Research underway to explore how motivation and environment can trigger over-eating could be relevant to growing numbers of Victorians accumulating ‘COVID calories’ under lockdown, says head of the University of Notre Dame’s Melbourne Clinical School, Professor Moyez Jiwa, who is leading the study.
His research will examine the effectiveness of a digital tool called the Future Me App, which reminds people to think about what – and why – they are eating and encourages them to be motivated by an avatar of their future, healthier self.
The two-year study is a collaboration between the University of Notre Dame Australia, Archetype Health, Werribee Hospital Foundation, Mercy Hospitals Victoria and the Digital Health Cooperative Research Centre (Digital Health CRC).
“In lockdown, many people are working from their dining room or kitchen table – a place their brains associate with mealtimes – while others in their home may be eating around them,” he says.
“We are often ‘triggered’ by the smell and sight of food, which can be a big feature of the home environment, whether through endless cups of tea and coffee with snacks, or with bored children normally at school in and out of the fridge or pantry, lobbying parents for an edible treat.”
These all add up to temptations to consume food and drinks through boredom rather than because we are actually hungry, he says.
The lockdown and its associated lack of formal exercise opportunities has coincided with cold weather, a rise in home baking and cooking, and continued access to alcohol, with bottle shops doing a roaring trade during lockdown, he adds.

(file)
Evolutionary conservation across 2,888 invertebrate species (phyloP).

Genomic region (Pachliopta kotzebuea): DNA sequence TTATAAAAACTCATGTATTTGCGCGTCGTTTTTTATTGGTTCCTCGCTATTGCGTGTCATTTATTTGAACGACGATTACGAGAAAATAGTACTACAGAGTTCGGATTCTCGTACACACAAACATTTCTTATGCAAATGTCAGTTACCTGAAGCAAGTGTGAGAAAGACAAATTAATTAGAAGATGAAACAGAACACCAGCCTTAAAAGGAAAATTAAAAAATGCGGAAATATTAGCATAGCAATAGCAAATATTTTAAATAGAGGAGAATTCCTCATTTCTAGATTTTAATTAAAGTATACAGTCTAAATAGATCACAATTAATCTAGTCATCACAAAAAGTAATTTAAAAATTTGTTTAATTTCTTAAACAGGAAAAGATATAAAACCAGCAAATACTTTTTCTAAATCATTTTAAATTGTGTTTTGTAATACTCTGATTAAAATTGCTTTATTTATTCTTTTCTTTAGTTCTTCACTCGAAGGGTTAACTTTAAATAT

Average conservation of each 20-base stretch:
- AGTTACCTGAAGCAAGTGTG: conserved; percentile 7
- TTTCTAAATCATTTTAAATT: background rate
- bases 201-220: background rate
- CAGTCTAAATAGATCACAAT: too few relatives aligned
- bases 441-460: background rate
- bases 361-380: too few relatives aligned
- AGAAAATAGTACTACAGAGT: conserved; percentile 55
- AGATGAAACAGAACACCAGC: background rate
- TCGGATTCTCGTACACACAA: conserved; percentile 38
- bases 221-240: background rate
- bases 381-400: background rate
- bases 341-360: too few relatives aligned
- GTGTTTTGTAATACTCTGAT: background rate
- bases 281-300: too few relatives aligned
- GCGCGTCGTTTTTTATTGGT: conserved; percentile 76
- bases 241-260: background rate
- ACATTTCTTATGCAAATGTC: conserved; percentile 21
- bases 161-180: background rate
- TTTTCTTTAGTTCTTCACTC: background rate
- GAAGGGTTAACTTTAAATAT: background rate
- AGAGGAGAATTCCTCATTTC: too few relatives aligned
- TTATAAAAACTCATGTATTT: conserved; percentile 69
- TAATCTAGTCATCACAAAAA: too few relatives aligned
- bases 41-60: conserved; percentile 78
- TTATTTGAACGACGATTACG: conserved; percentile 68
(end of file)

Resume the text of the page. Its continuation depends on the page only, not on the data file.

We are also now working in our comfortable at-home attire so we hardly notice as the elastic on those track pants starts to stretch under the strain of an expanding waistline.
Professor Jiwa says it’s likely that many people will have put on a kilo or more by the time lockdown ends, often through a daily “fourth meal” where snacks make up as many calories as a full meal.
“Snacks are calories that we consume outside ‘meal time’ and are often eaten at our desk, in the car, at the computer, in front of the television – anywhere where we aren’t mainly focused on the nature of what we are eating, and where food is secondary to whatever else is going on at the time.”
Professor Jiwa says that addressing over-eating habits can begin when we recognise when we are eating for reasons other than hunger.
“People often eat because they are distressed, bored, dissatisfied, cold, tired, unhappy or worried,” he says.
Tackling overeating should occur when you are ready, he adds, as it’s important to acknowledge the reasons before trying to tackle a problem that might add to anxiety.
“People may already be anxious or worried about their job or their mortgage, their children or their parents. We call that ‘tunnelling’ in science – and people who are ‘tunnelling’ often can’t see the wood for the trees and are not ready to make sacrifices to change outcomes. There is only so much bandwidth available to most of us.”
Although the lockdown has slowed recruitment for the study, the research team will shortly run a survey about people’s food literacy and their understanding of the calories in the food they consume.
“This study can help us find more effective ways to assist the 67 per cent of Australians who are obese or overweight, which is linked to many chronic diseases,” says Dr Michael Costello who is interim CEO of the Digital Health CRC.